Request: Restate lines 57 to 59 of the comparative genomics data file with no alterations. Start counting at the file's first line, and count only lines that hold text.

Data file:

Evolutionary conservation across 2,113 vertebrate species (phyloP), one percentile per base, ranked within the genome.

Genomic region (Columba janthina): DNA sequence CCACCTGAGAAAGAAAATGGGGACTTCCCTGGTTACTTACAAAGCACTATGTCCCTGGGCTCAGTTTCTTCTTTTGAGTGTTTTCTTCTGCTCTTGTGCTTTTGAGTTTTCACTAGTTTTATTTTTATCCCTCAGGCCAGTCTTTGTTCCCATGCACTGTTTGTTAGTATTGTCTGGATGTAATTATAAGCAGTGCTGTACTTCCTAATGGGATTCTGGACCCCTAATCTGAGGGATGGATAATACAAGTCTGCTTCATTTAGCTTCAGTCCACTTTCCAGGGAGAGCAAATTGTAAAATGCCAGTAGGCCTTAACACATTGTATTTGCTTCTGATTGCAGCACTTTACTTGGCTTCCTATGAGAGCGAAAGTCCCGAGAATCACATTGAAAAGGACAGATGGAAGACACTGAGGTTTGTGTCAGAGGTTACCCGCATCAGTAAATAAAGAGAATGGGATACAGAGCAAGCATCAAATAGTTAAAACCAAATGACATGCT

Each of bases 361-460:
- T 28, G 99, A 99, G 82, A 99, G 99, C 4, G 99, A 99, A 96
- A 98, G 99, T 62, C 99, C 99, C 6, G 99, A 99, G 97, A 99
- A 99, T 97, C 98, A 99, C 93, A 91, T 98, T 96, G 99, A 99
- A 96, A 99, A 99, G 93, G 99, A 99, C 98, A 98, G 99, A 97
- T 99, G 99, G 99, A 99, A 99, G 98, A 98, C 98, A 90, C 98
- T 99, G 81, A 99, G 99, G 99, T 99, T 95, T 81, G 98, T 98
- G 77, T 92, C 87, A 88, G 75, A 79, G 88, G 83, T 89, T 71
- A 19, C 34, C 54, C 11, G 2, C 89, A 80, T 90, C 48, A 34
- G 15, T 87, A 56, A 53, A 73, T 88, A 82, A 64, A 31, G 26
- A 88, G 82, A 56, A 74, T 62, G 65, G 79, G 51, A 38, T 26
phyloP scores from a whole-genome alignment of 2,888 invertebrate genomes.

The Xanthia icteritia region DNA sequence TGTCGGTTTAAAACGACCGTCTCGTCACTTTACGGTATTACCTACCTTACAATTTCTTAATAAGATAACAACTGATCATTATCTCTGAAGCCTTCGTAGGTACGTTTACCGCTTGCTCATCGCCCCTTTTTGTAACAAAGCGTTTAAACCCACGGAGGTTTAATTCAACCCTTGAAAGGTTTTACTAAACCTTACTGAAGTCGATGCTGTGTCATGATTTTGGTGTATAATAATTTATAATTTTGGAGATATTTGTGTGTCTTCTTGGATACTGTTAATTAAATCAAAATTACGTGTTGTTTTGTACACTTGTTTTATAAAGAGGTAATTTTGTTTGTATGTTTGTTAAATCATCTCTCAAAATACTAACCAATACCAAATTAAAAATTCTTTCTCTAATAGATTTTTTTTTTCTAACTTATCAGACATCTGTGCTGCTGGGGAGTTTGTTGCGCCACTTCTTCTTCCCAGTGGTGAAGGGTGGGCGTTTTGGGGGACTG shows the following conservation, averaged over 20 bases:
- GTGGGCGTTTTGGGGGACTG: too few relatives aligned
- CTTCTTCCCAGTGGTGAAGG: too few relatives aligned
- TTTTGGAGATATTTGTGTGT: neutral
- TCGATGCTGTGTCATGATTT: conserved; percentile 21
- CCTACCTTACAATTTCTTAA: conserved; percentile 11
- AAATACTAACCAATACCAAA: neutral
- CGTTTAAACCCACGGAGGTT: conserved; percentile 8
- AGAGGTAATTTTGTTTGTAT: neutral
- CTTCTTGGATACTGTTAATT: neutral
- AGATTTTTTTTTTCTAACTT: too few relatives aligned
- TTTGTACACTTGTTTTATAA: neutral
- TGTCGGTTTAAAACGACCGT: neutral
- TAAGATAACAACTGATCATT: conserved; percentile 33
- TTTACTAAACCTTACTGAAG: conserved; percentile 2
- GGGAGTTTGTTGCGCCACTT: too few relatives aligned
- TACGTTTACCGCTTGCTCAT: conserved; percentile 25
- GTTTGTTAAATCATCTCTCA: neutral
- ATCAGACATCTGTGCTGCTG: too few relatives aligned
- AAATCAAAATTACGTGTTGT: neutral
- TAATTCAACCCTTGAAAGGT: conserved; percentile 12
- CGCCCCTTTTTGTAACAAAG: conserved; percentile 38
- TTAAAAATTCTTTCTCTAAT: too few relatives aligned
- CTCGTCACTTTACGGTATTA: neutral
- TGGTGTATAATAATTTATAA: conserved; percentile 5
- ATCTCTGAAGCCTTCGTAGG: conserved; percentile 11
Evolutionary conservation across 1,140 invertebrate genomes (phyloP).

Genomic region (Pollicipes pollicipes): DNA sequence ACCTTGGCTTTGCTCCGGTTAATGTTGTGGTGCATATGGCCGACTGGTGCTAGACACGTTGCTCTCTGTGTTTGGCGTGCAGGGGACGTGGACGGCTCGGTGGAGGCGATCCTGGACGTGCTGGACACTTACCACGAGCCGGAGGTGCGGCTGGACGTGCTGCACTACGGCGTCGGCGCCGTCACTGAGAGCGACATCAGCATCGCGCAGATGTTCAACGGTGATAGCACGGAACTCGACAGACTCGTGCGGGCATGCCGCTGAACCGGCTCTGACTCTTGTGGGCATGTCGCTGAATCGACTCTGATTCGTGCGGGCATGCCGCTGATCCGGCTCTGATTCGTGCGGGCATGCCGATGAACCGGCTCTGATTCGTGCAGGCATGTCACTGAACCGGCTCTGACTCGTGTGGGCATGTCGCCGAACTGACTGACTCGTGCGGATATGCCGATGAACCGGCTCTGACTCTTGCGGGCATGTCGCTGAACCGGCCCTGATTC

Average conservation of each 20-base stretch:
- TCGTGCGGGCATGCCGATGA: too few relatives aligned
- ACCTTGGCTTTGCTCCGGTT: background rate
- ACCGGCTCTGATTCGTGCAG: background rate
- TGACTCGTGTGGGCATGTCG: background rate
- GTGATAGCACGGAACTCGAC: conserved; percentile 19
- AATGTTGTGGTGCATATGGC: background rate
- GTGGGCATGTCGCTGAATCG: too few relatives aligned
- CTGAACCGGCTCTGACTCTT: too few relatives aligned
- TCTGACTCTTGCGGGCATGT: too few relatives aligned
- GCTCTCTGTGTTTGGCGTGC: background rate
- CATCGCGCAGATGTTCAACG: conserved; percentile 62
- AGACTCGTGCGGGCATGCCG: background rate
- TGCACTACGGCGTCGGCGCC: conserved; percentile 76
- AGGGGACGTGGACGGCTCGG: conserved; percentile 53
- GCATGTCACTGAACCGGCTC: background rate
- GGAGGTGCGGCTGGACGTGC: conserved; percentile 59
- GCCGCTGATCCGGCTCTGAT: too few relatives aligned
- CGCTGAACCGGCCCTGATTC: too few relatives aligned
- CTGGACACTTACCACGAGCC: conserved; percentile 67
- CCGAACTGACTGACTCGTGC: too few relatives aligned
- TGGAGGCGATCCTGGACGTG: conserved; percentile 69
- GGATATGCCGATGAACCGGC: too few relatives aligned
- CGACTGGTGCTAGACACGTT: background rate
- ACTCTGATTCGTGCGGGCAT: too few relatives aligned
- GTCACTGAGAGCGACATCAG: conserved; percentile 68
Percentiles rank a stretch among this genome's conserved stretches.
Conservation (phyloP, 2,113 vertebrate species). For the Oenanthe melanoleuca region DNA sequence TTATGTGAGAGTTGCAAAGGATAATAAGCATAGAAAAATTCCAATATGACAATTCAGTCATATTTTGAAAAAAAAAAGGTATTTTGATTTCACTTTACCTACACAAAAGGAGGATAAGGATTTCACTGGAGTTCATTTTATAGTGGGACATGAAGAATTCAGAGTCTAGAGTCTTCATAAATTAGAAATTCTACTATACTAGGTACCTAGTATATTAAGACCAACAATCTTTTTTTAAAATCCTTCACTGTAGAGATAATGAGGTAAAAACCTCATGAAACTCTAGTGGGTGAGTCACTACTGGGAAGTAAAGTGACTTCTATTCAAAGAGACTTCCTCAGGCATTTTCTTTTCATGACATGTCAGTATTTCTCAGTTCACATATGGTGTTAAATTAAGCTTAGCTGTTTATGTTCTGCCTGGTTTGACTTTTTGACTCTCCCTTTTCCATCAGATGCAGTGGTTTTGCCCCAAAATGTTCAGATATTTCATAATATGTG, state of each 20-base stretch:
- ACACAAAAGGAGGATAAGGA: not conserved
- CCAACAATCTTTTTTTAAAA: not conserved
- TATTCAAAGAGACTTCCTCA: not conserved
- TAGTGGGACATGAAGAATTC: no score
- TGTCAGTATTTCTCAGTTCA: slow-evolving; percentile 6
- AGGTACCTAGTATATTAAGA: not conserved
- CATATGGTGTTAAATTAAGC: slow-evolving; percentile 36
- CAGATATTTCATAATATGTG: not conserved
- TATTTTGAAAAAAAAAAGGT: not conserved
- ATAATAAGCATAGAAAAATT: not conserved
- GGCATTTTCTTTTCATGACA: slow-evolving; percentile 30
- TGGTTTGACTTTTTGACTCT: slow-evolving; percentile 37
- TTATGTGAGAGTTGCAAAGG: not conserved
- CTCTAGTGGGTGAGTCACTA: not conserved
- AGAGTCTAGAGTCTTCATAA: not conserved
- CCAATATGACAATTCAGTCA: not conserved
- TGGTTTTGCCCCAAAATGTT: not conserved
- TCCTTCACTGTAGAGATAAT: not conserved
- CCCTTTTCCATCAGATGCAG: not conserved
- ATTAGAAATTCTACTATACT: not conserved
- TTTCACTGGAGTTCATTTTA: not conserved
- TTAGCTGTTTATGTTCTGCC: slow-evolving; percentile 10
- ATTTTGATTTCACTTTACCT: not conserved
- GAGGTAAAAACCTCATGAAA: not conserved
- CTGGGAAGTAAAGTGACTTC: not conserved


- AGGGGACGTGGACGGCTCGG: conserved; percentile 53
- GCATGTCACTGAACCGGCTC: background rate
- GGAGGTGCGGCTGGACGTGC: conserved; percentile 59